The tech capital of the world?

EW reports from tech exhibition GITEX in Dubai - which has grown rapidly to become a magnet for technology leaders in the Middle East.


Middle East and North Africa IT spending is forecast to reach US$160bn in 2019, an indicator of huge potential being realised in the region. 

For five days this October Dubai became the tech capital of the world as it staged GITEX Technology Week 2019 - a global showcase and gathering of technology talent and leaders. It is a show that has grown as exponentially as the technology market it serves.

Technology is a sector now generating sales of AED1.6bn (US$440m) and AED919m in retained value for Dubai’s GDP, according to figures from a new Economic Impact Assessment report issued by Dubai World Trade Centre (DWTC).

The tradeshow is also making waves beyond the region, with a third of the 171,282 attendees at GITEX Technology Week this year coming from abroad.

Locals are doing well from the event, too, which has become a powerful motor of employment, supporting 6,239 jobs.




The economic report also illustrated how global exhibitors and visitors collectively yield a ripple effect beyond the technology and MICE sector, not least supporting the emirate’s economic diversification agenda. The report delivered up other valuable figures, tracking:

• Direct spends in ancillary sectors such as accommodation, F&B, retail, entertainment, travel and transport and other business services

• Indirect spends related to necessary production increases to meet increased demand 

• Induced value that results from higher employment and consequent disposable income growth. 

The report reveals that international tradeshow attendees spend nearly six times more than their local counterparts in Dubai. 

The average length of stay for international attendees is 5.7 days, while their average daily spend is AED1,741 (AED 9,924 for their entire stay). Local participants, by comparison, spend on average 3.6 days at GITEX, spending AED1,739 for the entire event.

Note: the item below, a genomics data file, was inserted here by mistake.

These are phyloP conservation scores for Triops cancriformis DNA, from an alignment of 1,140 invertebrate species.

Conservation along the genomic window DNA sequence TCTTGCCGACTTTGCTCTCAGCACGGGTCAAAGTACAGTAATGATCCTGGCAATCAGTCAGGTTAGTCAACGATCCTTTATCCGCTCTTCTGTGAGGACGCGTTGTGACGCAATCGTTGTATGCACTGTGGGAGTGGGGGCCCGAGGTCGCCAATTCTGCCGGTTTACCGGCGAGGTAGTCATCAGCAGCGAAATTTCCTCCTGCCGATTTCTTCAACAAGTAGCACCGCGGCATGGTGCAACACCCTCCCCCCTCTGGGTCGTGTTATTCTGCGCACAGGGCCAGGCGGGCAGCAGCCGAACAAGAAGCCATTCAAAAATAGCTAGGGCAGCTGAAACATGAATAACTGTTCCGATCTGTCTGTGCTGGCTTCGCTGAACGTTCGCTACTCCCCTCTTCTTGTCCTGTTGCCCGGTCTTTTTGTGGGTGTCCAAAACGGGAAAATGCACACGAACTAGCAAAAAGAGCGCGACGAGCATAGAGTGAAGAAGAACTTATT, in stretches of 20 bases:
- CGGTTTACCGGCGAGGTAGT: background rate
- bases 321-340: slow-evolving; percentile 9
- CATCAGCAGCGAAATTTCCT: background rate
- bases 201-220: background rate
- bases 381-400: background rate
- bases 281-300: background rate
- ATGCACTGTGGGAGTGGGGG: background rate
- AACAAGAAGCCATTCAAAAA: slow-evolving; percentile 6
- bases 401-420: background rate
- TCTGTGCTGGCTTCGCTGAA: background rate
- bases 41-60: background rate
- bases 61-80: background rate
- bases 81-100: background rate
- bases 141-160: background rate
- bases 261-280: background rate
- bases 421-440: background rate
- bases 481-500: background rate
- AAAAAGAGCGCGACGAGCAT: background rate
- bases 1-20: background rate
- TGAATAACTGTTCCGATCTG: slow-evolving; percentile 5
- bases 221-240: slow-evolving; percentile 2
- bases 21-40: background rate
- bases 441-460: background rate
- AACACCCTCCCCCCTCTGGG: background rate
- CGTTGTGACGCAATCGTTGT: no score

The spend is understandable when you consider the scale of the show and how it has grown to involve 4,800 exhibitors from 140 countries. Content is also booming, with 290 hours of sessions over the five days. 


Gulf growth

Today’s thriving tradeshow is not just a happenstance event in the shifting sands; there are deep roots. GITEX – then the Gulf Computer Exhibition – was launched in 1981 and has grown today into a regional engine for technology proliferation across the Middle East, Africa and South Asia (MEASA) regions. 

In 1988 the exhibition was renamed the Gulf Information Technology Exhibition (GITEX), and then set new records with 7,500 visitors and 80 exhibitors representing 180 companies. 

By 2011, GITEX had launched Cyber Security @ GITEX, the precursor to the Gulf Information Security Expo and Conference (GISEC).

And the big names continue to stack up. Heavyweight visionaries making their debuts at this year’s show included China Mobile, Ericsson, Honeywell, Nokia, Schneider Electric and Siemens, all unpacking developments around the world’s most transformative and emerging technologies, including 5G, Blockchain and AI. In fact, AI is expected to contribute almost 14% of the UAE’s GDP by 2030, equivalent to $96bn.

With device sales expected to reach $26.9bn in the Middle East and North Africa in 2019, it is clear to see why these big technology guns are exhibiting at the event.

In the Middle East alone, the smart home technology market is expected to reach $1.86bn by 2022, while the consumer electronics market in the UAE is set to climb 6% to reach nearly $3.8bn this year. 




Neither is the show a purely transactional event. The GITEX Artificial Intelligence Zone unleashed five days of free learning sessions and 10 hours of INSEAD-powered AI workshops which covered ways that AI is affecting agriculture, construction, procurement, marketing, factory automation and government. 

GITEX saw Samsung provide insights into the smart home of the future and visitors got a chance to take a first look at Samsung’s newest mobile devices including the Galaxy Note 10 5G and Galaxy Fold. 360-degree camera specialist Insta 360 launched its regional presence at Lifestyle Tech, and also flaunted its GO portable camera featuring auto-intelligent editing and digital video stabilisation.

Successful exhibitions can also influence political strategy, and the UAE set down a marker to be a world leader in AI by appointing the world’s first Minister of State for Artificial Intelligence and launching an Artificial Intelligence Strategy 2031.

Other evidence that the Middle East has earned a reputation as a hotspot for tech start-ups and disruptive technologies includes Uber’s $3.1bn acquisition of Careem and Amazon’s $580m acquisition of 

The GITEX tradeshow also caters for young talent, innovators and entrepreneurs via its GITEX Future Stars component which notched up its 4th edition this year. 750 start-ups and next generation innovators from around the world joined the programme this year, offering a glimpse into the ways AI and young innovators are shaping the future.

Alaa Elshimy, Vice-President and Managing Director, Huawei Enterprise Business Group, Middle East, was one big name exhibitor seemingly pleased with the results of the show: “GITEX is the top technology exhibition in Asia, Africa and the Middle East. We are the biggest ICT player so it’s a great match for us to be part of the biggest event in the area. Last year we had 28,000 visitors at GITEX, 20% of whom were C-level. Through these engagements we create a lot of opportunities.”

GITEX now sets about rebranding for its 40th anniversary edition as ‘GITEX Global’, which takes place under the new brand, 27 September-1 October.